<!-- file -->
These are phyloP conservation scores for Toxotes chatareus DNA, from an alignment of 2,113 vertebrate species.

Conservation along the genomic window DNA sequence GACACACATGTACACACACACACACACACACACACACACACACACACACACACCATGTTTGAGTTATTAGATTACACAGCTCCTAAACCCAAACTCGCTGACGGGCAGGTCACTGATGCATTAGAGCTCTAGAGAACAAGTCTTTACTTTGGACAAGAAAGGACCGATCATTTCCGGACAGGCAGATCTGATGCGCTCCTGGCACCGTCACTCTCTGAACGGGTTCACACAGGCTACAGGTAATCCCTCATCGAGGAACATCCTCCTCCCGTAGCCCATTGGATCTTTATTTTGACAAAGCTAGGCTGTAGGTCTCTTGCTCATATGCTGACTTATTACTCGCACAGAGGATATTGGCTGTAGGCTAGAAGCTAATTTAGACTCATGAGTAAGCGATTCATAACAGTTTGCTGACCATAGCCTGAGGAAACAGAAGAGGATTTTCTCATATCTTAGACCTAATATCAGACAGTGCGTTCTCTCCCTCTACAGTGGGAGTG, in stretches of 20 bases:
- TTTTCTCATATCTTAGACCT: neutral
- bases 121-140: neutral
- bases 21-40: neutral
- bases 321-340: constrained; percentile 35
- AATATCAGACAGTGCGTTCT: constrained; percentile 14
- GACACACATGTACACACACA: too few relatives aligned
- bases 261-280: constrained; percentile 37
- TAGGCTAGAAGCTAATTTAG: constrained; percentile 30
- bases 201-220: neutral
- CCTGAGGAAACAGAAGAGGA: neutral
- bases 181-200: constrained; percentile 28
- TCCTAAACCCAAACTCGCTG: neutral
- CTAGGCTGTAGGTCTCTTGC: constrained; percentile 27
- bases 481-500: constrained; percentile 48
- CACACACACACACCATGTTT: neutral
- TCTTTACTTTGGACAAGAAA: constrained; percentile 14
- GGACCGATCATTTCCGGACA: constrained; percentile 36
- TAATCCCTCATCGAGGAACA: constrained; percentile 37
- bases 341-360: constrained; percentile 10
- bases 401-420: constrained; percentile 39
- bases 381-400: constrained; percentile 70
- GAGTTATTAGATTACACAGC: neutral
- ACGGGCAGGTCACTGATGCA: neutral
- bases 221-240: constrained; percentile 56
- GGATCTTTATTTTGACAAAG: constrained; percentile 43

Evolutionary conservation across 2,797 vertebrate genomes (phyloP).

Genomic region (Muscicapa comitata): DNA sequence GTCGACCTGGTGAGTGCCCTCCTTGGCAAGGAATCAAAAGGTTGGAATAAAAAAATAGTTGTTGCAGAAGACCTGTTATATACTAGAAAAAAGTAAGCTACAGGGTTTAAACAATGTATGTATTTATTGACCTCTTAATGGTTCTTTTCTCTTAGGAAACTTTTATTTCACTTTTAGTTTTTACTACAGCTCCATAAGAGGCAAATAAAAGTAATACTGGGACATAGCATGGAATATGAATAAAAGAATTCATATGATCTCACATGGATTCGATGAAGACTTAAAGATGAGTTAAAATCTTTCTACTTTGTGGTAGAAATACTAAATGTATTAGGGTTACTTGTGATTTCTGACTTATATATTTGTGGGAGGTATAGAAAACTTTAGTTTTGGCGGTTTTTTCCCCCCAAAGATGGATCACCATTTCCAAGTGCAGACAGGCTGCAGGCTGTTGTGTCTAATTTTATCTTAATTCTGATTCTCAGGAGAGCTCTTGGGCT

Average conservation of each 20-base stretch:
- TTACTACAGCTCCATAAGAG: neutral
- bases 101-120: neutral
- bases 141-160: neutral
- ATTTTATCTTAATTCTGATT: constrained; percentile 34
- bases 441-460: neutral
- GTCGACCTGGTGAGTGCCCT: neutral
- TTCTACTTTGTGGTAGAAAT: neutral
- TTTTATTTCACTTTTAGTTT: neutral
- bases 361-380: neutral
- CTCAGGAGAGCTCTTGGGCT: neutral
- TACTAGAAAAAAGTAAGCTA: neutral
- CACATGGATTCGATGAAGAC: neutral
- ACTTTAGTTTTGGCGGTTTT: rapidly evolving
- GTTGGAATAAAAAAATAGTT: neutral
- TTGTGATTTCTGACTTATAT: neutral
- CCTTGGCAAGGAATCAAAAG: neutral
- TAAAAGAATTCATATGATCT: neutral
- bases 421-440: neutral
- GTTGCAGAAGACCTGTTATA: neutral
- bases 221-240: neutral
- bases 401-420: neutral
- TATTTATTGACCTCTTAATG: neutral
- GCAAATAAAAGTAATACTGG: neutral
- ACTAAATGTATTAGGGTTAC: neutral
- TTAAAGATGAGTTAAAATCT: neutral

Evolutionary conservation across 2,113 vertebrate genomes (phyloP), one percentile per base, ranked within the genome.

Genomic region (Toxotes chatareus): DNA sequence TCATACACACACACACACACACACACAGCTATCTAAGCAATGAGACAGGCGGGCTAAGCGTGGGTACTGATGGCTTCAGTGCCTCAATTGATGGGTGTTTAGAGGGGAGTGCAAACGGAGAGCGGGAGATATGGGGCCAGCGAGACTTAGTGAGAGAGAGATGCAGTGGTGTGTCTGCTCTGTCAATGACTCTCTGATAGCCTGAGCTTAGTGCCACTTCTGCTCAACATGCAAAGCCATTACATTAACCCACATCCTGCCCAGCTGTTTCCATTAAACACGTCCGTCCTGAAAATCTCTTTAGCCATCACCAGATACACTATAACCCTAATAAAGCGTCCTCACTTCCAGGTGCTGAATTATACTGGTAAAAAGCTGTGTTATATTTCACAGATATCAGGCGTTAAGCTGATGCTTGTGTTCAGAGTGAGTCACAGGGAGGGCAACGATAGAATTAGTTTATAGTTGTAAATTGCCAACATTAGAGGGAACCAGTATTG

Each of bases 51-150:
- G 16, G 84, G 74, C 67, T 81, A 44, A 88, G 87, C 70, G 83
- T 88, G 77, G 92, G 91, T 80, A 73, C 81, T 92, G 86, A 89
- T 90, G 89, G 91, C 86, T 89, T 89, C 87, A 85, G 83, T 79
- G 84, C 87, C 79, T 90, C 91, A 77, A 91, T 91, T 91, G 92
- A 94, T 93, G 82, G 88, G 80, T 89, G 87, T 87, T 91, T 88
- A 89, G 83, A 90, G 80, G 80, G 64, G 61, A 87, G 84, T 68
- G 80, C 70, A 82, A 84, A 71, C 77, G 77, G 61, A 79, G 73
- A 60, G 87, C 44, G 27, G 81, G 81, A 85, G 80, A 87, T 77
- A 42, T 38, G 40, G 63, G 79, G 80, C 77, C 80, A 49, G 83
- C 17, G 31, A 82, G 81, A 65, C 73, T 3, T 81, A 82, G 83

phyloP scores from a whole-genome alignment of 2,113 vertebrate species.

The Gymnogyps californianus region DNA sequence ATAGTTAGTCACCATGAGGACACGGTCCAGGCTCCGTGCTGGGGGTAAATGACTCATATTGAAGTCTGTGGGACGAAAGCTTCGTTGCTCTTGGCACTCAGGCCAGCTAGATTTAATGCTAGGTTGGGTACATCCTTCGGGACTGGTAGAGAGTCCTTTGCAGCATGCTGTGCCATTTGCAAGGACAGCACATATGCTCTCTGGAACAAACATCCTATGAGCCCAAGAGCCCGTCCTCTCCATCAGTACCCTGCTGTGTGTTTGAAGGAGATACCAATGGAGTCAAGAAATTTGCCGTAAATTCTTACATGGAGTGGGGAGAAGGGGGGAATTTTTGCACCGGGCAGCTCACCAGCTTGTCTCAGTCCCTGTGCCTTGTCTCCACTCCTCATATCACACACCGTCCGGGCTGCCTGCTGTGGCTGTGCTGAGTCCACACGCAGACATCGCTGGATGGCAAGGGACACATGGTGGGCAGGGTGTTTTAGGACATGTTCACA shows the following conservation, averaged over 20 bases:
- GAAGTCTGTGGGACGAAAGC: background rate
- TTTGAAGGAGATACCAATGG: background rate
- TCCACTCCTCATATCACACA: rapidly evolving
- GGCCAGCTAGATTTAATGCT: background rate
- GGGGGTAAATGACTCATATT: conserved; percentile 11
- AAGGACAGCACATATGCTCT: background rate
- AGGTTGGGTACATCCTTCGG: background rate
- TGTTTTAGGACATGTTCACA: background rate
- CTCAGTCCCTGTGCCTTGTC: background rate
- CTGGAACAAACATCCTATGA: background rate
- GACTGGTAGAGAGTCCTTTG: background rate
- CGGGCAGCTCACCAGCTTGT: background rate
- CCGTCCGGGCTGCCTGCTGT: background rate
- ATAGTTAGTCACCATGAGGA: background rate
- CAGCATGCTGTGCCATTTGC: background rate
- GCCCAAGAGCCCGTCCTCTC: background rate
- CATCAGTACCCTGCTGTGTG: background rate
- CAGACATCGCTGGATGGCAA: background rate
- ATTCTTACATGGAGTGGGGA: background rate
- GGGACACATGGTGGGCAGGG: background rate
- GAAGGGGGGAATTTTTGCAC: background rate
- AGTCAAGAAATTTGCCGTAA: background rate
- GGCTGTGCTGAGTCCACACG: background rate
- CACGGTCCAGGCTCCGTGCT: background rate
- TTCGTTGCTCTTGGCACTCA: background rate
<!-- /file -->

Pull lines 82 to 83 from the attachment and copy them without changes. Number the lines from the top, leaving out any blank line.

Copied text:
- CGGGCAGCTCACCAGCTTGT: background rate
- CCGTCCGGGCTGCCTGCTGT: background rate